John Anderson: the once (and future?) presidential candidate

John B. Anderson must shortly make a big decision. What he doesn't know is whether anyone cares.

The 1980 independent presidential candidate says he must decide ''within the next few weeks'' whether he should form a third party to run a candidate in the 1984 presidential election. Presumably the candidate would be Mr. Anderson.

''I will have to . . . make a decision before the end of the year,'' he says. ''I plan to send out a fund-raising letter . . . to test whether there is financial support'' for a third-party effort, he says. If a new party is organized, then early in 1983 ''you come to the business of having a convention, formally nominating and accepting a candidate as the standard bearer and all of that.''

A clear obstacle to all of this, Anderson agrees, is the fact that he is politically invisible. In 1980, after 20 years as a Republican congressman from Illinois, he won the votes of some 5.5 million Americans in his presidential bid. Today he holds no public office, with its ready-made platform for media attention.

''I'm not so divorced from reality that I don't appreciate the difficulties, all of the doubt that many people will communicate, most of whom now are entrenched in one of the two parties and simply can't even think outside of that framework,'' he says.

''I think that the times are sufficiently singular that, yes, . . . there's a chance for a new party to be created.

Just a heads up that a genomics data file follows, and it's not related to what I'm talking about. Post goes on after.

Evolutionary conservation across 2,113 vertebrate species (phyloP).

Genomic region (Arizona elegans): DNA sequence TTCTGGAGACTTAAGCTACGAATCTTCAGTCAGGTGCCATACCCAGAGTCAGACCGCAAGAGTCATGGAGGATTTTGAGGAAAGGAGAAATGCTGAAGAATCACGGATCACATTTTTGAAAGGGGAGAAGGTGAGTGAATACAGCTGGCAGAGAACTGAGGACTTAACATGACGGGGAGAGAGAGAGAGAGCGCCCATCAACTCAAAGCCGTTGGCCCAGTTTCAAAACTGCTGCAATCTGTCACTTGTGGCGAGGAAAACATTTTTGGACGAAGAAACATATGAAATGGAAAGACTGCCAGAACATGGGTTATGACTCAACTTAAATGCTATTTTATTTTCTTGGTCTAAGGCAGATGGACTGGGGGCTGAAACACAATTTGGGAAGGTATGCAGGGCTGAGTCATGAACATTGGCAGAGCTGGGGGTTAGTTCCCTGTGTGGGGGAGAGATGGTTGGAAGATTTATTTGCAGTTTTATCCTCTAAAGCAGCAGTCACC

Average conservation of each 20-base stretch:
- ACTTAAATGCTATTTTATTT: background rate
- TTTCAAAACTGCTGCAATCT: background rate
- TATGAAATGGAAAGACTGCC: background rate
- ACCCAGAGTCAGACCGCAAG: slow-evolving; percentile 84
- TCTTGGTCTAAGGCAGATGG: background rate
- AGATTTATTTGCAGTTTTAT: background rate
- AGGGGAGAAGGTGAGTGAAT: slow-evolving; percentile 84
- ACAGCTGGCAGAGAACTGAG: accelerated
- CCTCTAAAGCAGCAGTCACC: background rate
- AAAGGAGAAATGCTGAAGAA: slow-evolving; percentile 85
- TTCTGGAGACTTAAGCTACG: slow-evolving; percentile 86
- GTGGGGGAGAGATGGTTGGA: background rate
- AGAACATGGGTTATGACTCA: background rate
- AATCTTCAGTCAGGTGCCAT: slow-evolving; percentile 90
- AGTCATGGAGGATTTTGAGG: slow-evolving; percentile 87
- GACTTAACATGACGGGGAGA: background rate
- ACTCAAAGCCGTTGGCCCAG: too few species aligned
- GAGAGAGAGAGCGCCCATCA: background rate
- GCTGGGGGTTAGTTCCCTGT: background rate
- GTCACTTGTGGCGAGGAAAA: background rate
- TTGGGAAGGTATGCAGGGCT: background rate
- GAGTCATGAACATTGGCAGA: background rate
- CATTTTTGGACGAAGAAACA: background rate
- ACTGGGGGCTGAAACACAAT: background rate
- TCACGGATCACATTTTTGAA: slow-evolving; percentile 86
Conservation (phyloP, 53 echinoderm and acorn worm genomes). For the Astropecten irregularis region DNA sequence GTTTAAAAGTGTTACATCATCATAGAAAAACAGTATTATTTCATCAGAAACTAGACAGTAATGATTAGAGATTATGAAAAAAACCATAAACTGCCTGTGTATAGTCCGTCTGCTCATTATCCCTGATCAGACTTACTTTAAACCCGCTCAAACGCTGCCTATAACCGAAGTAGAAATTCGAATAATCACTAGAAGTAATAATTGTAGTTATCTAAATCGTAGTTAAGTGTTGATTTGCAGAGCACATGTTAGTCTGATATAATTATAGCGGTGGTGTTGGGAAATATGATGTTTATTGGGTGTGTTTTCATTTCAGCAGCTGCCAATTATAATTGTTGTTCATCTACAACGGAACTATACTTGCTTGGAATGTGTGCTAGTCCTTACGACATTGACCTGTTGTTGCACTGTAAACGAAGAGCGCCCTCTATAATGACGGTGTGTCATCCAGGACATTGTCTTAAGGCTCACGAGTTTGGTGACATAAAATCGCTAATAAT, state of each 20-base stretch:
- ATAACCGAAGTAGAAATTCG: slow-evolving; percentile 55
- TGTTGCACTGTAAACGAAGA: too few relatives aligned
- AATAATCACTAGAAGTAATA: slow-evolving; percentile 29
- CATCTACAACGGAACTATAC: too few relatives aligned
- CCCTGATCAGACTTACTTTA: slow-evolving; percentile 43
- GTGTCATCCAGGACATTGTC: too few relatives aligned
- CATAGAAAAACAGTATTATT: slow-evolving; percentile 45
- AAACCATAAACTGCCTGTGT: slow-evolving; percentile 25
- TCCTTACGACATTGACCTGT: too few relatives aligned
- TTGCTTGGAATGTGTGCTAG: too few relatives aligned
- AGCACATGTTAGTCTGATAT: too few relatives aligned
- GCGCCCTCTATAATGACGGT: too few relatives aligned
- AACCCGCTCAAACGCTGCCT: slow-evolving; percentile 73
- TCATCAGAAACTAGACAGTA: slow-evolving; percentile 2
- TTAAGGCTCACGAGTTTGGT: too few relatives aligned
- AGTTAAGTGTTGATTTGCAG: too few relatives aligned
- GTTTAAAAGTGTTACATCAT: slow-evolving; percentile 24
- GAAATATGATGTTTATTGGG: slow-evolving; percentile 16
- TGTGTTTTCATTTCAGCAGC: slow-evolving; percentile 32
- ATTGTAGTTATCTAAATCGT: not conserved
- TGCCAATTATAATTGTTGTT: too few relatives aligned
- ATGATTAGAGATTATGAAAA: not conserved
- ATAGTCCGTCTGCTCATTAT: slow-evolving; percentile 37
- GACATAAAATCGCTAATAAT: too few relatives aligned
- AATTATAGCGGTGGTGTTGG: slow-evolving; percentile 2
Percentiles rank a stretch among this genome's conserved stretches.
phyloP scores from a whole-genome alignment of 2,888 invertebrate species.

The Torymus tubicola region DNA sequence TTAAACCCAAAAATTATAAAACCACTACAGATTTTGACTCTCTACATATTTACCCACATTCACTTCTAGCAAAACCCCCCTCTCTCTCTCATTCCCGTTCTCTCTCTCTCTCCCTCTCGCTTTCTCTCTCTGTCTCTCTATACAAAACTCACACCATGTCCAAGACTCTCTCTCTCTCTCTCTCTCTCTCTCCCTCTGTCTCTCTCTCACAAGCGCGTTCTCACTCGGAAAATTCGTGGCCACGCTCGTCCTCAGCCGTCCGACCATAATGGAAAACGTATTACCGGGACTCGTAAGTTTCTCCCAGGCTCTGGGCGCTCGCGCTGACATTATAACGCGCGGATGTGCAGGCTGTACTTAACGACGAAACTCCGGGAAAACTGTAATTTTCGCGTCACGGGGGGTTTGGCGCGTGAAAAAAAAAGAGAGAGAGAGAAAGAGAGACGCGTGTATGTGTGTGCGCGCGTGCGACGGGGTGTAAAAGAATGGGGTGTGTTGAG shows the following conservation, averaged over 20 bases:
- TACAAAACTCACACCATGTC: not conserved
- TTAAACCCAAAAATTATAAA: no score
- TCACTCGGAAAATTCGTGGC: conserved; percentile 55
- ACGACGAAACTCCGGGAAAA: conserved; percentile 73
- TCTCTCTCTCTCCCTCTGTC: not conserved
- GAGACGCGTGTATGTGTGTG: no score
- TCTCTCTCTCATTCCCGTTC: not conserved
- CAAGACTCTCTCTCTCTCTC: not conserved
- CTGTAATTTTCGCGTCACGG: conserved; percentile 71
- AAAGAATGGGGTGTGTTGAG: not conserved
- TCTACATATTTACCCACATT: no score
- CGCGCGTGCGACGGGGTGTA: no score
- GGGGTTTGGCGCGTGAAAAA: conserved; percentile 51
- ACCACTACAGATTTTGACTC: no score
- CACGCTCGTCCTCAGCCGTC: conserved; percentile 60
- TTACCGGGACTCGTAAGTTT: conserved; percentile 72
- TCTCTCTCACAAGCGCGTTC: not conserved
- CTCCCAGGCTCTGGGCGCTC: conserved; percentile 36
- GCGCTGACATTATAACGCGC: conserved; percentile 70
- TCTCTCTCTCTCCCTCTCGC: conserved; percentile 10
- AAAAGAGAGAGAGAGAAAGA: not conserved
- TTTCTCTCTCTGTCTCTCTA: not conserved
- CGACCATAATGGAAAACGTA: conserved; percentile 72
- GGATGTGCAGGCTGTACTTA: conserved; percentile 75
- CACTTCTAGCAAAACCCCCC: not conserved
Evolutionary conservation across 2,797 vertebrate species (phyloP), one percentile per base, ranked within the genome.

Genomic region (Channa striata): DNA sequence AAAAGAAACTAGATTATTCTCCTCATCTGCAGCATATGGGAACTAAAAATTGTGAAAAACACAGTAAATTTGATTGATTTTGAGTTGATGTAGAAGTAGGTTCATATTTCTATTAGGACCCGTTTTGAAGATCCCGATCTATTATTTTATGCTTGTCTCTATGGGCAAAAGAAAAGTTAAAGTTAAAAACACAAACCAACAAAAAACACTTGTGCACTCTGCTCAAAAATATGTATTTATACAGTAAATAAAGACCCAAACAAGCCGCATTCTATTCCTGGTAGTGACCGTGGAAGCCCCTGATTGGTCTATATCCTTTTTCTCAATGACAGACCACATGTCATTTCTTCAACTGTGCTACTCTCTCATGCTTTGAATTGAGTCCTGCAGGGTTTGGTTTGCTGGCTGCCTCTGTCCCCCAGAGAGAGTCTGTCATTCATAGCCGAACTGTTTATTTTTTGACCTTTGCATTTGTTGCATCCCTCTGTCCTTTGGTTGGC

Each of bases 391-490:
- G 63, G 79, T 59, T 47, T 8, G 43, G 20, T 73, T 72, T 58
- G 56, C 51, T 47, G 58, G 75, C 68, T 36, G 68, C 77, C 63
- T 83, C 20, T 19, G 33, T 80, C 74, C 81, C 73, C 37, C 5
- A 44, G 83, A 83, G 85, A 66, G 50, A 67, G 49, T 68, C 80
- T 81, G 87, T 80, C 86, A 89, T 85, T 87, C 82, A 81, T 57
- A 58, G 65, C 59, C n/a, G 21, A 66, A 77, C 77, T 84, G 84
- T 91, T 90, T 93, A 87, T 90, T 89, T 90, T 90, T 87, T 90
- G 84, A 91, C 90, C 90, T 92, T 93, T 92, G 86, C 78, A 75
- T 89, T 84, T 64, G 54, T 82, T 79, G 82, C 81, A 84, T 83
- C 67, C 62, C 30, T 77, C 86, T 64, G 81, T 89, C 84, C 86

''I think that when you've got 11 million people out of work, it's an astonishingly poor result to have only two-fifths (of registered voters participate). . . . I feel that the disillusionment (with the two existing parties) is pretty deep.''

Anderson is still an arresting speaker. He is particularly well-received, he says, on college campuses, a political landscape from which his 1980 campaign ''brought many people into the political process for the first time.''

For now, the once (and future?) presidential candidate is promoting a number of policies - including campaign spending reforms, military spending cuts, and the nuclear freeze - which presumably could shortly become a party platform.

Public financing of political campaigns, he says, is ''the only cure, the only Gresham's law that will drive out the bad money in politics today - the special-interest money.''

The 1982 congressional campaigns, he says, were ''disgraceful'' on two counts: ''from the sheer amount of money that was spent and from the clear, clear evidence that the political action committees (PACs) have got a lot on both the Republicans and Democrats.''

Votes in several states on the issue of a freeze on nuclear arms showed ''no clear evidence'' that the freeze has overwhelming public support, Mr. Anderson says. Nonetheless, he strongly and actively supports that movement.

Anderson says he would also like to see cuts in military spending much larger than those being talked about by either the Republicans or Democrats. ''I still think people are taken in by the argument that the Soviets were building, building, building during the '70s and that we did nothing,'' he says. ''We developed the cruise missile, we built the Trident submarine, we MIRVed 550 Minuteman III missiles, we had people working night and day to improve the defense forces of this country.''

Without big cuts in military spending, he says, ''we are not going to find the resources to do the things here at home that ought to be done. We're kidding ourselves.'' The US economy, he says, is undergoing a fundamental change from the so-called smokestack industries to high-technology and services. He disagrees with the Reagan administration's hands-off attitude, and says that government must assist in that change.

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